I took this photograph in February 1994 in a small Russian city called Volzhskiy. Even though the Soviet Union had ceased to exist two years earlier, Volzhskiy was truly a Soviet city and felt more Soviet than many of the other places I visited in Russia. The city did not come into existence until more than three decades after the 1917 October Revolution. Situated on the bank of the Volga River opposite the city that once was Stalingrad, it served as a fallback point and staging area for Soviet troops during the Second World War. However, even after the war it took several years for a more permanent settlement to grow into a city. The construction of a giant hydroelectric dam across the Volga and the navigation lock system brought people here for the long run. Volzhskiy was remote enough that by the time I arrived, only one other foreigner, an Italian telecommunication consultant, had ever visited the community. It seemed as if the Soviet Union was still somewhat alive there with Communist Party slogans still emblazoned on buildings, many appearing to have been painted within a short time before I had arrived.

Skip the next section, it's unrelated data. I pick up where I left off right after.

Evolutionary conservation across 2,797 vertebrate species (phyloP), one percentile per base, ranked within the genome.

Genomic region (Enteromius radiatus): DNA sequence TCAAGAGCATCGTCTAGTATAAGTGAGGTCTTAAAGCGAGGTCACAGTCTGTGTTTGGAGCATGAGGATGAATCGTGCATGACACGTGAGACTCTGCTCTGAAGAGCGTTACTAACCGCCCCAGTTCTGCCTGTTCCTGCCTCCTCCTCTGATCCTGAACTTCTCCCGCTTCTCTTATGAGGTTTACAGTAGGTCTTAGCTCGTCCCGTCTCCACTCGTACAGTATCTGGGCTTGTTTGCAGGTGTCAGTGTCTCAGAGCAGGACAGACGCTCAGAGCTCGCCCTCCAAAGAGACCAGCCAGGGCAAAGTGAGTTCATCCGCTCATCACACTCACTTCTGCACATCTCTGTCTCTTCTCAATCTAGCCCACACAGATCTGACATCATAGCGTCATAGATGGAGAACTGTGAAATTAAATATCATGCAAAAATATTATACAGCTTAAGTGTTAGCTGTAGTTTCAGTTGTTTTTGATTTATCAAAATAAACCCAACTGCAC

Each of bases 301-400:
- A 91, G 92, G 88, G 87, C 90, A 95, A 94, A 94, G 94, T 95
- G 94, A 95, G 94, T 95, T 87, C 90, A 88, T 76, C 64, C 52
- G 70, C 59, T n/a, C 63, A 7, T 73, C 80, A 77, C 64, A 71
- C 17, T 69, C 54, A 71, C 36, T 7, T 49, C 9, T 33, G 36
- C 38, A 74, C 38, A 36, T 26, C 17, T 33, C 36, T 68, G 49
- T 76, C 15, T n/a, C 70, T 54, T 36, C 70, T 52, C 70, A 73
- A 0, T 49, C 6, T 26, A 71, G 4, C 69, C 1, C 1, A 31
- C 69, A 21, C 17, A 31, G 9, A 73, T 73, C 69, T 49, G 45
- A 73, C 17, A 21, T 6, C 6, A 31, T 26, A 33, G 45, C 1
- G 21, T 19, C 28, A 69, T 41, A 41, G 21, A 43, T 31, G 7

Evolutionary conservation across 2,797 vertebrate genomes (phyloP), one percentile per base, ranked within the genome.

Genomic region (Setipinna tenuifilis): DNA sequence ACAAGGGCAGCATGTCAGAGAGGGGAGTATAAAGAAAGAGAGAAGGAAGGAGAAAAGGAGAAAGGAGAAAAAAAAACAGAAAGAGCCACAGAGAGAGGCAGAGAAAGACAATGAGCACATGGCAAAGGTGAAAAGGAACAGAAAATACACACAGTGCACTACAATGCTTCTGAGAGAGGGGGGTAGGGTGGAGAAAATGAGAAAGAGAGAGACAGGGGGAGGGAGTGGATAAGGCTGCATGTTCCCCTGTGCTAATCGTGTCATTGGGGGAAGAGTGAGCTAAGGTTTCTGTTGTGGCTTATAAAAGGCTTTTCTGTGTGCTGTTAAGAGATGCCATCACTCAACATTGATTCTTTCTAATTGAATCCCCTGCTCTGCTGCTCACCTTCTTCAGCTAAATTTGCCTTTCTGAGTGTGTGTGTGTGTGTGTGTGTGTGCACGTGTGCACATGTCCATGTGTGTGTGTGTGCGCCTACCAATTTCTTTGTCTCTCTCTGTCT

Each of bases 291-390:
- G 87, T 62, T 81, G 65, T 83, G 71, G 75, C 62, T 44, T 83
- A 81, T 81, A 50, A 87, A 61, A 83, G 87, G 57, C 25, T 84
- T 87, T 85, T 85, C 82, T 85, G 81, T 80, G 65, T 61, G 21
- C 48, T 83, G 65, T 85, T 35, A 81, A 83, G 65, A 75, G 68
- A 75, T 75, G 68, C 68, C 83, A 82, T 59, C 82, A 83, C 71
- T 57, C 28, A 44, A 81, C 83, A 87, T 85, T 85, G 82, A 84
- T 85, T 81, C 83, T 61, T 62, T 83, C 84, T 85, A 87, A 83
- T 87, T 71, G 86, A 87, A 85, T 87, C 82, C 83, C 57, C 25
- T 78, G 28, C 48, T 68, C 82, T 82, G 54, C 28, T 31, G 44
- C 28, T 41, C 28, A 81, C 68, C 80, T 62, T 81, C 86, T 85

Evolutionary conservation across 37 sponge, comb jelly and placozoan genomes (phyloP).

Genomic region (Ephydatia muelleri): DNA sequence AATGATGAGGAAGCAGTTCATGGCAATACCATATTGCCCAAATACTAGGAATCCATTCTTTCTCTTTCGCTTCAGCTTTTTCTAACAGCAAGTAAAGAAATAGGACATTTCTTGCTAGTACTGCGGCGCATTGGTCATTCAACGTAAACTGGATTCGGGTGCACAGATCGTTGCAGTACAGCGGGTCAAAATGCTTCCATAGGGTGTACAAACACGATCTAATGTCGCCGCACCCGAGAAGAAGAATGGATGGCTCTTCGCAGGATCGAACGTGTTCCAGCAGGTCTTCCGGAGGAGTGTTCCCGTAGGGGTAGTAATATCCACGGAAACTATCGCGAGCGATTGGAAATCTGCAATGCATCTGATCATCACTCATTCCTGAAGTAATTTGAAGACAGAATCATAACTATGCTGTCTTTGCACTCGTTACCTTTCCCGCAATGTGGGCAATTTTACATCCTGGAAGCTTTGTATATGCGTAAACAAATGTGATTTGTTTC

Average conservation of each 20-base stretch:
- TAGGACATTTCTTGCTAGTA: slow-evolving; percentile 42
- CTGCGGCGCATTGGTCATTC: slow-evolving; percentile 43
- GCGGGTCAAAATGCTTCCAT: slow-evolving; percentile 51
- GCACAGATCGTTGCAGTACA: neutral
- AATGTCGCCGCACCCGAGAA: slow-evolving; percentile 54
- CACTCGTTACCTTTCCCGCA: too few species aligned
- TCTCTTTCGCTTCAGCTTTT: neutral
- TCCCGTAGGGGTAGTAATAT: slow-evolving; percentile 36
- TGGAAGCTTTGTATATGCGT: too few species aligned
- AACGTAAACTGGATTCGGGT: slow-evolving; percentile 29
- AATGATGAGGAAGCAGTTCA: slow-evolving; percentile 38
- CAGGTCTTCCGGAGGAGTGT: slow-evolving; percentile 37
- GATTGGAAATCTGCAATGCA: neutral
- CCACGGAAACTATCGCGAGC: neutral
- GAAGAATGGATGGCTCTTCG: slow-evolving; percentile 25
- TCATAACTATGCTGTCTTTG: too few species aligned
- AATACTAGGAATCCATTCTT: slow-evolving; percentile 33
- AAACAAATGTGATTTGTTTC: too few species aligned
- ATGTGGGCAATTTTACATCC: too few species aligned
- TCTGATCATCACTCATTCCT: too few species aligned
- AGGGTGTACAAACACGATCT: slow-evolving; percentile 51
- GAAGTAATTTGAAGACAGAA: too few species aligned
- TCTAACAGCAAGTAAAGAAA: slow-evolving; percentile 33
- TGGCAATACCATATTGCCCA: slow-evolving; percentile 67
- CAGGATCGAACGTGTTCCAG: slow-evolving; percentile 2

This lunch lady fit perfectly in this only-barely-post-Soviet setting - feeding the first generation of Russians in seven decades to taste freedom using her tough Soviet-era lunch lady techniques. During the winter months she made everyone that ate in the school lunchroom, adults included, eat several cloves of raw garlic each day in an attempt to make us healthier.